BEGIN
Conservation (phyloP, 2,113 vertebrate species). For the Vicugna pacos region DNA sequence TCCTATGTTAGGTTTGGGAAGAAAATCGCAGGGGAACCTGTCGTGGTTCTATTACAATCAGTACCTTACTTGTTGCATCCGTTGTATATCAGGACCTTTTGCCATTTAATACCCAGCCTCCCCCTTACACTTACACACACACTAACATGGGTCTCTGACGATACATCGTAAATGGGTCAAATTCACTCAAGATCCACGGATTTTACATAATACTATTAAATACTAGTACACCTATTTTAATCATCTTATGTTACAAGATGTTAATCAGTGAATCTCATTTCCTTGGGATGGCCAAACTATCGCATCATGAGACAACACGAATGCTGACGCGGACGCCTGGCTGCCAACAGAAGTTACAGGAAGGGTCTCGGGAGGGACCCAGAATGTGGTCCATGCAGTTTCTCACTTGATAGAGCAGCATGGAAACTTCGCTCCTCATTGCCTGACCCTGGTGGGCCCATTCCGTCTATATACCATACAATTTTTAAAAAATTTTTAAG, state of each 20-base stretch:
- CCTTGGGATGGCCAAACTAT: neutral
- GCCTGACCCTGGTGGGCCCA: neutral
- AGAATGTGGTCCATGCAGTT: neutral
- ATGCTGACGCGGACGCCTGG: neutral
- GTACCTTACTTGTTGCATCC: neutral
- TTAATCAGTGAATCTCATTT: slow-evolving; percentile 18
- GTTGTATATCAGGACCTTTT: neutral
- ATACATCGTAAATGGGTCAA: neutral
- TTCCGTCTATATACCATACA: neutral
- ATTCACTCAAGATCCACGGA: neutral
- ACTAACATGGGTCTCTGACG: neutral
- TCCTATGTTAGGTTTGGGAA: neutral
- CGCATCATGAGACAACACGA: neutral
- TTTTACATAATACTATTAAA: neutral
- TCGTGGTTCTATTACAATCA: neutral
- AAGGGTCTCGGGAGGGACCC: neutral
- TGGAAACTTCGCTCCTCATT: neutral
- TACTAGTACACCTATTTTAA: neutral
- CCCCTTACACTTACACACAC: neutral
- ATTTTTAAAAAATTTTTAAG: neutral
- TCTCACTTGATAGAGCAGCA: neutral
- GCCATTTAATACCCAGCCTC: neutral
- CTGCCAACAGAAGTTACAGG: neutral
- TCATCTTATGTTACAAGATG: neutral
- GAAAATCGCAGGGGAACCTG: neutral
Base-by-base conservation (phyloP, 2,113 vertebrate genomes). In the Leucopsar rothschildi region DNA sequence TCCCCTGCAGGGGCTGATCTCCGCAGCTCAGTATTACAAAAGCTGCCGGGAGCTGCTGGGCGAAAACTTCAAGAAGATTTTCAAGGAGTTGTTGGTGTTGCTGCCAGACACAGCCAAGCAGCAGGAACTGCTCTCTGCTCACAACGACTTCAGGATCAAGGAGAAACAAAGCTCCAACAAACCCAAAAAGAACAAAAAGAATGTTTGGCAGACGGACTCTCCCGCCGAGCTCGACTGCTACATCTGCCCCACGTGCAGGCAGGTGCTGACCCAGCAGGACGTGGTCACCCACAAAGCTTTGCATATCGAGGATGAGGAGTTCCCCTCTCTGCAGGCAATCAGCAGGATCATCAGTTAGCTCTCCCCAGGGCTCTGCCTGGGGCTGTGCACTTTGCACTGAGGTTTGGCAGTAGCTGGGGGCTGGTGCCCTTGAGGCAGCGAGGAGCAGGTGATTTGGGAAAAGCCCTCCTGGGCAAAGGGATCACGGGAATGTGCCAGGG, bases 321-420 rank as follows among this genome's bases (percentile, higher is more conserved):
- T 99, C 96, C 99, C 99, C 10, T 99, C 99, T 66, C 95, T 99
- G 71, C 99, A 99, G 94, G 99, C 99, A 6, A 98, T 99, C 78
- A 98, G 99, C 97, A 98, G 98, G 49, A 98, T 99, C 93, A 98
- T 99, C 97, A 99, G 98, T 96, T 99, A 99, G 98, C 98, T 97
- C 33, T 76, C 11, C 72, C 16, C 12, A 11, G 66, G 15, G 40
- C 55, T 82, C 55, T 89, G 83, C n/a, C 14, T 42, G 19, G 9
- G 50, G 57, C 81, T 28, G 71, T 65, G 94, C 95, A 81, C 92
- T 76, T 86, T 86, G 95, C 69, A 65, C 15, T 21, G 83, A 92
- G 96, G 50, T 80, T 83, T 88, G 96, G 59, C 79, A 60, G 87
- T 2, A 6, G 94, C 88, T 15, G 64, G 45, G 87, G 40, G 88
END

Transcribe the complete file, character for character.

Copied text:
Conservation (phyloP, 2,113 vertebrate species). For the Vicugna pacos region DNA sequence TCCTATGTTAGGTTTGGGAAGAAAATCGCAGGGGAACCTGTCGTGGTTCTATTACAATCAGTACCTTACTTGTTGCATCCGTTGTATATCAGGACCTTTTGCCATTTAATACCCAGCCTCCCCCTTACACTTACACACACACTAACATGGGTCTCTGACGATACATCGTAAATGGGTCAAATTCACTCAAGATCCACGGATTTTACATAATACTATTAAATACTAGTACACCTATTTTAATCATCTTATGTTACAAGATGTTAATCAGTGAATCTCATTTCCTTGGGATGGCCAAACTATCGCATCATGAGACAACACGAATGCTGACGCGGACGCCTGGCTGCCAACAGAAGTTACAGGAAGGGTCTCGGGAGGGACCCAGAATGTGGTCCATGCAGTTTCTCACTTGATAGAGCAGCATGGAAACTTCGCTCCTCATTGCCTGACCCTGGTGGGCCCATTCCGTCTATATACCATACAATTTTTAAAAAATTTTTAAG, state of each 20-base stretch:
- CCTTGGGATGGCCAAACTAT: neutral
- GCCTGACCCTGGTGGGCCCA: neutral
- AGAATGTGGTCCATGCAGTT: neutral
- ATGCTGACGCGGACGCCTGG: neutral
- GTACCTTACTTGTTGCATCC: neutral
- TTAATCAGTGAATCTCATTT: slow-evolving; percentile 18
- GTTGTATATCAGGACCTTTT: neutral
- ATACATCGTAAATGGGTCAA: neutral
- TTCCGTCTATATACCATACA: neutral
- ATTCACTCAAGATCCACGGA: neutral
- ACTAACATGGGTCTCTGACG: neutral
- TCCTATGTTAGGTTTGGGAA: neutral
- CGCATCATGAGACAACACGA: neutral
- TTTTACATAATACTATTAAA: neutral
- TCGTGGTTCTATTACAATCA: neutral
- AAGGGTCTCGGGAGGGACCC: neutral
- TGGAAACTTCGCTCCTCATT: neutral
- TACTAGTACACCTATTTTAA: neutral
- CCCCTTACACTTACACACAC: neutral
- ATTTTTAAAAAATTTTTAAG: neutral
- TCTCACTTGATAGAGCAGCA: neutral
- GCCATTTAATACCCAGCCTC: neutral
- CTGCCAACAGAAGTTACAGG: neutral
- TCATCTTATGTTACAAGATG: neutral
- GAAAATCGCAGGGGAACCTG: neutral
Base-by-base conservation (phyloP, 2,113 vertebrate genomes). In the Leucopsar rothschildi region DNA sequence TCCCCTGCAGGGGCTGATCTCCGCAGCTCAGTATTACAAAAGCTGCCGGGAGCTGCTGGGCGAAAACTTCAAGAAGATTTTCAAGGAGTTGTTGGTGTTGCTGCCAGACACAGCCAAGCAGCAGGAACTGCTCTCTGCTCACAACGACTTCAGGATCAAGGAGAAACAAAGCTCCAACAAACCCAAAAAGAACAAAAAGAATGTTTGGCAGACGGACTCTCCCGCCGAGCTCGACTGCTACATCTGCCCCACGTGCAGGCAGGTGCTGACCCAGCAGGACGTGGTCACCCACAAAGCTTTGCATATCGAGGATGAGGAGTTCCCCTCTCTGCAGGCAATCAGCAGGATCATCAGTTAGCTCTCCCCAGGGCTCTGCCTGGGGCTGTGCACTTTGCACTGAGGTTTGGCAGTAGCTGGGGGCTGGTGCCCTTGAGGCAGCGAGGAGCAGGTGATTTGGGAAAAGCCCTCCTGGGCAAAGGGATCACGGGAATGTGCCAGGG, bases 321-420 rank as follows among this genome's bases (percentile, higher is more conserved):
- T 99, C 96, C 99, C 99, C 10, T 99, C 99, T 66, C 95, T 99
- G 71, C 99, A 99, G 94, G 99, C 99, A 6, A 98, T 99, C 78
- A 98, G 99, C 97, A 98, G 98, G 49, A 98, T 99, C 93, A 98
- T 99, C 97, A 99, G 98, T 96, T 99, A 99, G 98, C 98, T 97
- C 33, T 76, C 11, C 72, C 16, C 12, A 11, G 66, G 15, G 40
- C 55, T 82, C 55, T 89, G 83, C n/a, C 14, T 42, G 19, G 9
- G 50, G 57, C 81, T 28, G 71, T 65, G 94, C 95, A 81, C 92
- T 76, T 86, T 86, G 95, C 69, A 65, C 15, T 21, G 83, A 92
- G 96, G 50, T 80, T 83, T 88, G 96, G 59, C 79, A 60, G 87
- T 2, A 6, G 94, C 88, T 15, G 64, G 45, G 87, G 40, G 88